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These are part of a garment which covers the arm of the body and are usually attached to armhole of bodice pattern. Today's garments are designed with a wide variety of sleeves, which differ greatly in look and in method of construction. It is possible to develop a variety of sleeve styles from the plain sleeve pattern. By choosing a sleeve style that suits the figure of wearer, design of the fabric, design of the dress and current fashions, you can enhance the appearance of the dress. The instructions on making patterns for a variety of sleeve styles are given below.
There are different types of sleeve. These can be applied to the garment according to the taste of the wearer, and design of the garment. Some of the types are
1. Plain sleeve
2. Sleeve with gathers at top only
3. Sleeves with gather at top and bottom
4. Bell sleeve
6. Raglan sleeve
7. Kimono Sleeve
8. Magyar sleeve
9. Sleeves till elbow
10. Full Sleeve.
This type of sleeve has no fullness at lower edge or top edge and is commonly used on sari blouses. ELFGH is the pattern for a short plain sleeve. HG is the lower edge of the sleeve. EG and FH are side seams. ELF is the top edge of the sleeve (sleeve cap seam line) which is attached to the armhole edge of the bodice. This pattern can be used to develop various sleeve styles. The vertical lines drawn within the sleeve pattern are the lines through which the sleeve can be slashed or cut to develop it into other types of sleeve styles.
This type of sleeve is sometimes used in dresses. The lower edge of this sleeve has no fullness, but the top edge has fullness in the form of gathers. To prepare the pattern, take the basic short sleeve pattern and draw slash lines as explained earlier. Now slash along these lines from top to almost near the bottom edge. Keep the slashed pattern on another sheet of paper and spread open the upper edge, the required amount of fullness as shown in figure. You may spread the sleeve so that E to F is about 17' (i.e. 1' less than half width of dress fabric so that two sleeves can be cut from one length of sleeve). Increase the length of the sleeve by 1' to 2' as shown for puffing. Draw the outline of the new sleeve on the new sheet of paper. (The top edge is shown with dotted line).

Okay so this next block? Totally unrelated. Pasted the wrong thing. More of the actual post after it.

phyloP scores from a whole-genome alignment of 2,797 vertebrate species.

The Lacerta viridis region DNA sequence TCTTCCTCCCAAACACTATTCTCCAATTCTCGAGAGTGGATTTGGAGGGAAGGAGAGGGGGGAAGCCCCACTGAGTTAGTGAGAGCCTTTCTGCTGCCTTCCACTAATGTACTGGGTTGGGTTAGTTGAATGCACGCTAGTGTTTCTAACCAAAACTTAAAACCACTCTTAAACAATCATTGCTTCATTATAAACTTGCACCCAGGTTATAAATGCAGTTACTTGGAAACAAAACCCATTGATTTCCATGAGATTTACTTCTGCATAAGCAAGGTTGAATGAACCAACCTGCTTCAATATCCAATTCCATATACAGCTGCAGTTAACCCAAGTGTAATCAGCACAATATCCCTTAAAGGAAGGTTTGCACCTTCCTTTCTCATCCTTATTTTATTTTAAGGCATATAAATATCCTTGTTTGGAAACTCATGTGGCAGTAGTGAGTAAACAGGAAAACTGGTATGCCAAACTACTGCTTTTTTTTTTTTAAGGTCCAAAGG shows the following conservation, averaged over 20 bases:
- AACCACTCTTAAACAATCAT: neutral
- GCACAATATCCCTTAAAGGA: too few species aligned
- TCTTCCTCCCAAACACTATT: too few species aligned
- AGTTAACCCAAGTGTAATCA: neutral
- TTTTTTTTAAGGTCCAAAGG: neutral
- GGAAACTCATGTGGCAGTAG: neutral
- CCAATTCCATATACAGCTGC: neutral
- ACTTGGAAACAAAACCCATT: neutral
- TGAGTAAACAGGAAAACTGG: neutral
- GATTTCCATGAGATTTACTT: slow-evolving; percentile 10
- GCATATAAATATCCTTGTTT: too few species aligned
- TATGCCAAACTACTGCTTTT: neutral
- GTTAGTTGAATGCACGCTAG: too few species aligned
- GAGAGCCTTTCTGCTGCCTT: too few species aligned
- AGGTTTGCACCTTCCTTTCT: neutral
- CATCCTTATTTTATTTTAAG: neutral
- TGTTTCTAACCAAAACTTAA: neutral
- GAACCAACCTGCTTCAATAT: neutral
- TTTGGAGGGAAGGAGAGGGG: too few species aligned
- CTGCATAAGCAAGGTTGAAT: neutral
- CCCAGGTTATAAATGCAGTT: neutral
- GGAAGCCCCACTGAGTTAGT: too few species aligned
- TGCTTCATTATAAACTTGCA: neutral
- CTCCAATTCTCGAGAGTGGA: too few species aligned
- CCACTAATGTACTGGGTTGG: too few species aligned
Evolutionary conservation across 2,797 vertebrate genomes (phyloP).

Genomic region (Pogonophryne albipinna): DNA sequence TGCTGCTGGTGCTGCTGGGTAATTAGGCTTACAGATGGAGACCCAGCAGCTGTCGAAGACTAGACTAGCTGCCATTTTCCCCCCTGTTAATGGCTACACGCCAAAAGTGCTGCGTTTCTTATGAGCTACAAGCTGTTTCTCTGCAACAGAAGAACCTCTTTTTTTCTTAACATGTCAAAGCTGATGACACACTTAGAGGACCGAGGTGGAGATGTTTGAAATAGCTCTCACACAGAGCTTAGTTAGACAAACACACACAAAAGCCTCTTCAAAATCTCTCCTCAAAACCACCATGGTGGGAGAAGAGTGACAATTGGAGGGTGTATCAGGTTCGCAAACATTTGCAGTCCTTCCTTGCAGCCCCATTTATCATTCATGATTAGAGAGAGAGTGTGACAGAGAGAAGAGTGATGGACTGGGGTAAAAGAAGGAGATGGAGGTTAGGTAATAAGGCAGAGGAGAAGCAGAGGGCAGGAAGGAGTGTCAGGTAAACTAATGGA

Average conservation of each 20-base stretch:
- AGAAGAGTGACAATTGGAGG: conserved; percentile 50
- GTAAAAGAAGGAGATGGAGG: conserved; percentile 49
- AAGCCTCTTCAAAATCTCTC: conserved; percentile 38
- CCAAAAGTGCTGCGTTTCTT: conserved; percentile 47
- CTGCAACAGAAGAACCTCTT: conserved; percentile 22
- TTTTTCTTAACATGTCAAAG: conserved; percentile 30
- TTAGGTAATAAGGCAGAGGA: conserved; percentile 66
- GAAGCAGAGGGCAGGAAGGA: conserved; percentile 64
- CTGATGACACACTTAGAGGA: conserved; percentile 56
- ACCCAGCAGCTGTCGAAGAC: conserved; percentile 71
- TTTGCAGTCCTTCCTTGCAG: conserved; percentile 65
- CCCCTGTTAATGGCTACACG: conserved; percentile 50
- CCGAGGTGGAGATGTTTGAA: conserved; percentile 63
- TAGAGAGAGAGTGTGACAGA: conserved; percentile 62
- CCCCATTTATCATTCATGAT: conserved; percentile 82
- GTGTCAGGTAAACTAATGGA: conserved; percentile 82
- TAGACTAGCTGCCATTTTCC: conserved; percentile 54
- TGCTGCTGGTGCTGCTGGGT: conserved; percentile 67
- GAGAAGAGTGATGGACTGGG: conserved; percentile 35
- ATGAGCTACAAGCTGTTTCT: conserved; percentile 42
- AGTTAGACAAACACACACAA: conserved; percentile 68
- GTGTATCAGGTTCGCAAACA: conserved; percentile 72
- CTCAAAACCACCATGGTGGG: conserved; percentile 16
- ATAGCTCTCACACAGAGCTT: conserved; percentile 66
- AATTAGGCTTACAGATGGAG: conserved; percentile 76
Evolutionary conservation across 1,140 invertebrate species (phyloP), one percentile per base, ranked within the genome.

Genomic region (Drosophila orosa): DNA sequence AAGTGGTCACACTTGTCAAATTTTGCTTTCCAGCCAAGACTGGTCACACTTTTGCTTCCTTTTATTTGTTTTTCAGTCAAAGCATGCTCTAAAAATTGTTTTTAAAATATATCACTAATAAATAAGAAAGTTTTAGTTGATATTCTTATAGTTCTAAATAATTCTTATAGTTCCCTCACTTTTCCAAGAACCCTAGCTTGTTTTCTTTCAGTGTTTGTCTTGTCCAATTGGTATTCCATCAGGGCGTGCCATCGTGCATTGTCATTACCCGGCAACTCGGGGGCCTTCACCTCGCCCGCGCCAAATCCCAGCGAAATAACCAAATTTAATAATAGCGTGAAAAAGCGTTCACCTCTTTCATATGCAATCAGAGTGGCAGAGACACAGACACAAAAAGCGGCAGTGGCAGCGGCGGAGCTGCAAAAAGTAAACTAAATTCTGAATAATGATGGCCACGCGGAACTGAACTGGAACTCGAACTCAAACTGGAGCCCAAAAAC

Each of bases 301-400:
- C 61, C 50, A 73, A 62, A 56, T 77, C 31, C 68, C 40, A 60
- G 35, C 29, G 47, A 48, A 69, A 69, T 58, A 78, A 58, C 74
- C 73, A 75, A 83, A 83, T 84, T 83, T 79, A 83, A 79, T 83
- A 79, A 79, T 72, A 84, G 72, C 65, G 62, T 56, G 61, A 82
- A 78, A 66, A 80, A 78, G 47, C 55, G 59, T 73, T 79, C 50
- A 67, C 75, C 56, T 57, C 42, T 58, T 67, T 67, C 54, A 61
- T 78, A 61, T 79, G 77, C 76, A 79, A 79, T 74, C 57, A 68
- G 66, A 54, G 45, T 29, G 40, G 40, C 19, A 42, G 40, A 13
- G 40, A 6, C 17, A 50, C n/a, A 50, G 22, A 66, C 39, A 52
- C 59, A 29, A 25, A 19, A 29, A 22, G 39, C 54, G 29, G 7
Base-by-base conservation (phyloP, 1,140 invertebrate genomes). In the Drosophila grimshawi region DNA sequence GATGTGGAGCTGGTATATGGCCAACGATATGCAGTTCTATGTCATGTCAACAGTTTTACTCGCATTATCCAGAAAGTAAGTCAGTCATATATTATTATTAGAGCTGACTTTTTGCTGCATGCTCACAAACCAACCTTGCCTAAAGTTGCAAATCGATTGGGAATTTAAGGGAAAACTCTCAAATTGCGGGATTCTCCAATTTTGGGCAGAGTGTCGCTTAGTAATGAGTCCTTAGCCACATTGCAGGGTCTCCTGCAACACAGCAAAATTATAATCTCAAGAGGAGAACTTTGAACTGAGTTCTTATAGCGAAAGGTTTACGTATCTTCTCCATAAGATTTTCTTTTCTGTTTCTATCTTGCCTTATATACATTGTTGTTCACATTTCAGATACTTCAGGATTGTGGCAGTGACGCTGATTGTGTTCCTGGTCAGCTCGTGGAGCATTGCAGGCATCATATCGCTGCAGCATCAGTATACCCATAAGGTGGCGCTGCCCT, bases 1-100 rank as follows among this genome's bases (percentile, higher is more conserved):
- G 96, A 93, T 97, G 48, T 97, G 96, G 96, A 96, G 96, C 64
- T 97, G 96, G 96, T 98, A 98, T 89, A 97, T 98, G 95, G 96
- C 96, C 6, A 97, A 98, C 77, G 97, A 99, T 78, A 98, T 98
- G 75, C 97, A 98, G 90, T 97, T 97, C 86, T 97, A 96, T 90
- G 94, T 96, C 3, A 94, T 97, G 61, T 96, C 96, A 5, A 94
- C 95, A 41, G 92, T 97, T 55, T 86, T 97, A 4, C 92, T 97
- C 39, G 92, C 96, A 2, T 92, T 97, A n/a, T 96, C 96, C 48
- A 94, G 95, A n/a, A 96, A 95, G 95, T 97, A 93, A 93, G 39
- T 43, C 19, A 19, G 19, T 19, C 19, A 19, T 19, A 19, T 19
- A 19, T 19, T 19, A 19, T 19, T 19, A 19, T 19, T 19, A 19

This is the most common type of puff sleeve. The sleeve is finished with a band and with a frill. To prepare the pattern, draw the straight line EF and then cut right through all the slash lines. Spread apart the different sections keeping the sleeve cap line EF on a straight line. Redraw adding 1' to 2' extra length at top and bottom as shown in figure. This pattern can also be used to make a sleeve with gathers at top edge but with fullness at lower edge is gathered and finished with band.
This is cut with flare at the lower edge with extra fullness left as such. To prepare the pattern, slash from bottom upwards and spread open the lower edge. The lower edge must not be gathered.
This sleeve is tight fitted at bottom and puffed with gathers. Prepare a sleeve pattern and draw line XY. Now draw MN through middle of sleeve. Slash along XY and MN and spread the top edge apart and prepare a new pattern.